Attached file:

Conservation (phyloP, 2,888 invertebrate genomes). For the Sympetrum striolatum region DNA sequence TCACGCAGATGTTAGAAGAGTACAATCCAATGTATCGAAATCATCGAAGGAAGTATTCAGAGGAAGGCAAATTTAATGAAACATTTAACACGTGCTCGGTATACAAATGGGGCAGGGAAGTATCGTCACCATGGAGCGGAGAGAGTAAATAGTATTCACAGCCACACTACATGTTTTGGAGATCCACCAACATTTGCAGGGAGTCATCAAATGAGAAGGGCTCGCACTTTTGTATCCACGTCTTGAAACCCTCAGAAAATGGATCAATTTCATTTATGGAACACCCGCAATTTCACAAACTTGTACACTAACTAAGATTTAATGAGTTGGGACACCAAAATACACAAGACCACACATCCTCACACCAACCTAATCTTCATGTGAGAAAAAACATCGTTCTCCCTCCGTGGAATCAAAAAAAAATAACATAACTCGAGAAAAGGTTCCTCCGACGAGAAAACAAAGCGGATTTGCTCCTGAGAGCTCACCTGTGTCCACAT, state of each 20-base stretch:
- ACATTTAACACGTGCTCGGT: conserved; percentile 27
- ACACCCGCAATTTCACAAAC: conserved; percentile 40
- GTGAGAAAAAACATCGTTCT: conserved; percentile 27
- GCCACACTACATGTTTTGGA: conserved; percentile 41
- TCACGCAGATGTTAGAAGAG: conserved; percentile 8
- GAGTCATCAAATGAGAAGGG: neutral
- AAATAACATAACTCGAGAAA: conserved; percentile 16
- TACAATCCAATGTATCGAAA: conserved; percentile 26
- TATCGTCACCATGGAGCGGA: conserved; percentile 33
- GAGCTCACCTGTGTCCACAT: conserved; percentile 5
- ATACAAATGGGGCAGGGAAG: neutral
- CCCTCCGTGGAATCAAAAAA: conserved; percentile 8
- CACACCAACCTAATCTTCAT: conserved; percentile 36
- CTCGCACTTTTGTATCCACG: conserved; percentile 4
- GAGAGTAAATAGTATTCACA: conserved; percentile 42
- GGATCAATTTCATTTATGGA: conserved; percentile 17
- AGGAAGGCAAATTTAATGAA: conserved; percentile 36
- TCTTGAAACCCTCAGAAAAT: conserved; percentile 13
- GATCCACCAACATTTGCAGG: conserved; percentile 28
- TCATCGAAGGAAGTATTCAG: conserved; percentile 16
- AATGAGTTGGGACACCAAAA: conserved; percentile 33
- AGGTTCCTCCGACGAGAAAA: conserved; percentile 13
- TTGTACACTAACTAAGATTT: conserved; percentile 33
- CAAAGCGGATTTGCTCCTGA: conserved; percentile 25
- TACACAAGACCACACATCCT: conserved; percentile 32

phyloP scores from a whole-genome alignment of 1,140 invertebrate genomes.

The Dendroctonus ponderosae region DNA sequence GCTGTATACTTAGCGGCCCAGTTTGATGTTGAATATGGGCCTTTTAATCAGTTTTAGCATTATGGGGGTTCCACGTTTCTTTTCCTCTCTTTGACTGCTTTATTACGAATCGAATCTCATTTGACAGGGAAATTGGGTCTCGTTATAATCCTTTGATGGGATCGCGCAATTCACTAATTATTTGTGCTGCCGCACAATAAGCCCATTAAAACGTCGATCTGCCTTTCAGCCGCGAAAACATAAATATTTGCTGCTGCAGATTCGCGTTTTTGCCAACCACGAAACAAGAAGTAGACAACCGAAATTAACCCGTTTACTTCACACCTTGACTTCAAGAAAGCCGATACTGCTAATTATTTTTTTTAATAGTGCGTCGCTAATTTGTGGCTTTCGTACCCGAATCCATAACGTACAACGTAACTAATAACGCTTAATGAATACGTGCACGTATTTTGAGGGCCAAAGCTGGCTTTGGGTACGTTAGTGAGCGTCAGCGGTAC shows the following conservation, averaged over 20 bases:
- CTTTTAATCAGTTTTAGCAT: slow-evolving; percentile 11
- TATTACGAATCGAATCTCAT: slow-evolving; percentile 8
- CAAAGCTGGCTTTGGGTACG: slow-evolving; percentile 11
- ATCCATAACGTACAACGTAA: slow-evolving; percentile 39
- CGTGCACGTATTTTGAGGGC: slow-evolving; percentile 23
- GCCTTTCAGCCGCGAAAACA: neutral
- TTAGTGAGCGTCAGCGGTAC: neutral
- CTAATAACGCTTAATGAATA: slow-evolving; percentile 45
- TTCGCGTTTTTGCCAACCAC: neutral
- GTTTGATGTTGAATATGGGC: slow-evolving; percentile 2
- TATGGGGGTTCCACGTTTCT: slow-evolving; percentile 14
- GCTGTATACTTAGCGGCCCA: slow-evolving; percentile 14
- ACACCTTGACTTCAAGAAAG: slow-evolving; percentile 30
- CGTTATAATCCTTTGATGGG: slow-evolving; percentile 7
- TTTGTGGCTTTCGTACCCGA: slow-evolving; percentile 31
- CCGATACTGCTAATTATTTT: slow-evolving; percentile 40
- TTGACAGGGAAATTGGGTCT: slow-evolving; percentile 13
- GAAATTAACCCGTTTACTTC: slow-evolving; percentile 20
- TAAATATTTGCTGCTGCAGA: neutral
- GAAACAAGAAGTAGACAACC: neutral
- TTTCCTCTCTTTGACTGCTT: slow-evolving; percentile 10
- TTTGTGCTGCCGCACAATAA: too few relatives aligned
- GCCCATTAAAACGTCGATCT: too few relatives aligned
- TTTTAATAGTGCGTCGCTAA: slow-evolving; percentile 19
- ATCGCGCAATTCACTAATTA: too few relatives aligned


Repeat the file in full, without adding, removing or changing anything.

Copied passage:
Conservation (phyloP, 2,888 invertebrate genomes). For the Sympetrum striolatum region DNA sequence TCACGCAGATGTTAGAAGAGTACAATCCAATGTATCGAAATCATCGAAGGAAGTATTCAGAGGAAGGCAAATTTAATGAAACATTTAACACGTGCTCGGTATACAAATGGGGCAGGGAAGTATCGTCACCATGGAGCGGAGAGAGTAAATAGTATTCACAGCCACACTACATGTTTTGGAGATCCACCAACATTTGCAGGGAGTCATCAAATGAGAAGGGCTCGCACTTTTGTATCCACGTCTTGAAACCCTCAGAAAATGGATCAATTTCATTTATGGAACACCCGCAATTTCACAAACTTGTACACTAACTAAGATTTAATGAGTTGGGACACCAAAATACACAAGACCACACATCCTCACACCAACCTAATCTTCATGTGAGAAAAAACATCGTTCTCCCTCCGTGGAATCAAAAAAAAATAACATAACTCGAGAAAAGGTTCCTCCGACGAGAAAACAAAGCGGATTTGCTCCTGAGAGCTCACCTGTGTCCACAT, state of each 20-base stretch:
- ACATTTAACACGTGCTCGGT: conserved; percentile 27
- ACACCCGCAATTTCACAAAC: conserved; percentile 40
- GTGAGAAAAAACATCGTTCT: conserved; percentile 27
- GCCACACTACATGTTTTGGA: conserved; percentile 41
- TCACGCAGATGTTAGAAGAG: conserved; percentile 8
- GAGTCATCAAATGAGAAGGG: neutral
- AAATAACATAACTCGAGAAA: conserved; percentile 16
- TACAATCCAATGTATCGAAA: conserved; percentile 26
- TATCGTCACCATGGAGCGGA: conserved; percentile 33
- GAGCTCACCTGTGTCCACAT: conserved; percentile 5
- ATACAAATGGGGCAGGGAAG: neutral
- CCCTCCGTGGAATCAAAAAA: conserved; percentile 8
- CACACCAACCTAATCTTCAT: conserved; percentile 36
- CTCGCACTTTTGTATCCACG: conserved; percentile 4
- GAGAGTAAATAGTATTCACA: conserved; percentile 42
- GGATCAATTTCATTTATGGA: conserved; percentile 17
- AGGAAGGCAAATTTAATGAA: conserved; percentile 36
- TCTTGAAACCCTCAGAAAAT: conserved; percentile 13
- GATCCACCAACATTTGCAGG: conserved; percentile 28
- TCATCGAAGGAAGTATTCAG: conserved; percentile 16
- AATGAGTTGGGACACCAAAA: conserved; percentile 33
- AGGTTCCTCCGACGAGAAAA: conserved; percentile 13
- TTGTACACTAACTAAGATTT: conserved; percentile 33
- CAAAGCGGATTTGCTCCTGA: conserved; percentile 25
- TACACAAGACCACACATCCT: conserved; percentile 32

phyloP scores from a whole-genome alignment of 1,140 invertebrate genomes.

The Dendroctonus ponderosae region DNA sequence GCTGTATACTTAGCGGCCCAGTTTGATGTTGAATATGGGCCTTTTAATCAGTTTTAGCATTATGGGGGTTCCACGTTTCTTTTCCTCTCTTTGACTGCTTTATTACGAATCGAATCTCATTTGACAGGGAAATTGGGTCTCGTTATAATCCTTTGATGGGATCGCGCAATTCACTAATTATTTGTGCTGCCGCACAATAAGCCCATTAAAACGTCGATCTGCCTTTCAGCCGCGAAAACATAAATATTTGCTGCTGCAGATTCGCGTTTTTGCCAACCACGAAACAAGAAGTAGACAACCGAAATTAACCCGTTTACTTCACACCTTGACTTCAAGAAAGCCGATACTGCTAATTATTTTTTTTAATAGTGCGTCGCTAATTTGTGGCTTTCGTACCCGAATCCATAACGTACAACGTAACTAATAACGCTTAATGAATACGTGCACGTATTTTGAGGGCCAAAGCTGGCTTTGGGTACGTTAGTGAGCGTCAGCGGTAC shows the following conservation, averaged over 20 bases:
- CTTTTAATCAGTTTTAGCAT: slow-evolving; percentile 11
- TATTACGAATCGAATCTCAT: slow-evolving; percentile 8
- CAAAGCTGGCTTTGGGTACG: slow-evolving; percentile 11
- ATCCATAACGTACAACGTAA: slow-evolving; percentile 39
- CGTGCACGTATTTTGAGGGC: slow-evolving; percentile 23
- GCCTTTCAGCCGCGAAAACA: neutral
- TTAGTGAGCGTCAGCGGTAC: neutral
- CTAATAACGCTTAATGAATA: slow-evolving; percentile 45
- TTCGCGTTTTTGCCAACCAC: neutral
- GTTTGATGTTGAATATGGGC: slow-evolving; percentile 2
- TATGGGGGTTCCACGTTTCT: slow-evolving; percentile 14
- GCTGTATACTTAGCGGCCCA: slow-evolving; percentile 14
- ACACCTTGACTTCAAGAAAG: slow-evolving; percentile 30
- CGTTATAATCCTTTGATGGG: slow-evolving; percentile 7
- TTTGTGGCTTTCGTACCCGA: slow-evolving; percentile 31
- CCGATACTGCTAATTATTTT: slow-evolving; percentile 40
- TTGACAGGGAAATTGGGTCT: slow-evolving; percentile 13
- GAAATTAACCCGTTTACTTC: slow-evolving; percentile 20
- TAAATATTTGCTGCTGCAGA: neutral
- GAAACAAGAAGTAGACAACC: neutral
- TTTCCTCTCTTTGACTGCTT: slow-evolving; percentile 10
- TTTGTGCTGCCGCACAATAA: too few relatives aligned
- GCCCATTAAAACGTCGATCT: too few relatives aligned
- TTTTAATAGTGCGTCGCTAA: slow-evolving; percentile 19
- ATCGCGCAATTCACTAATTA: too few relatives aligned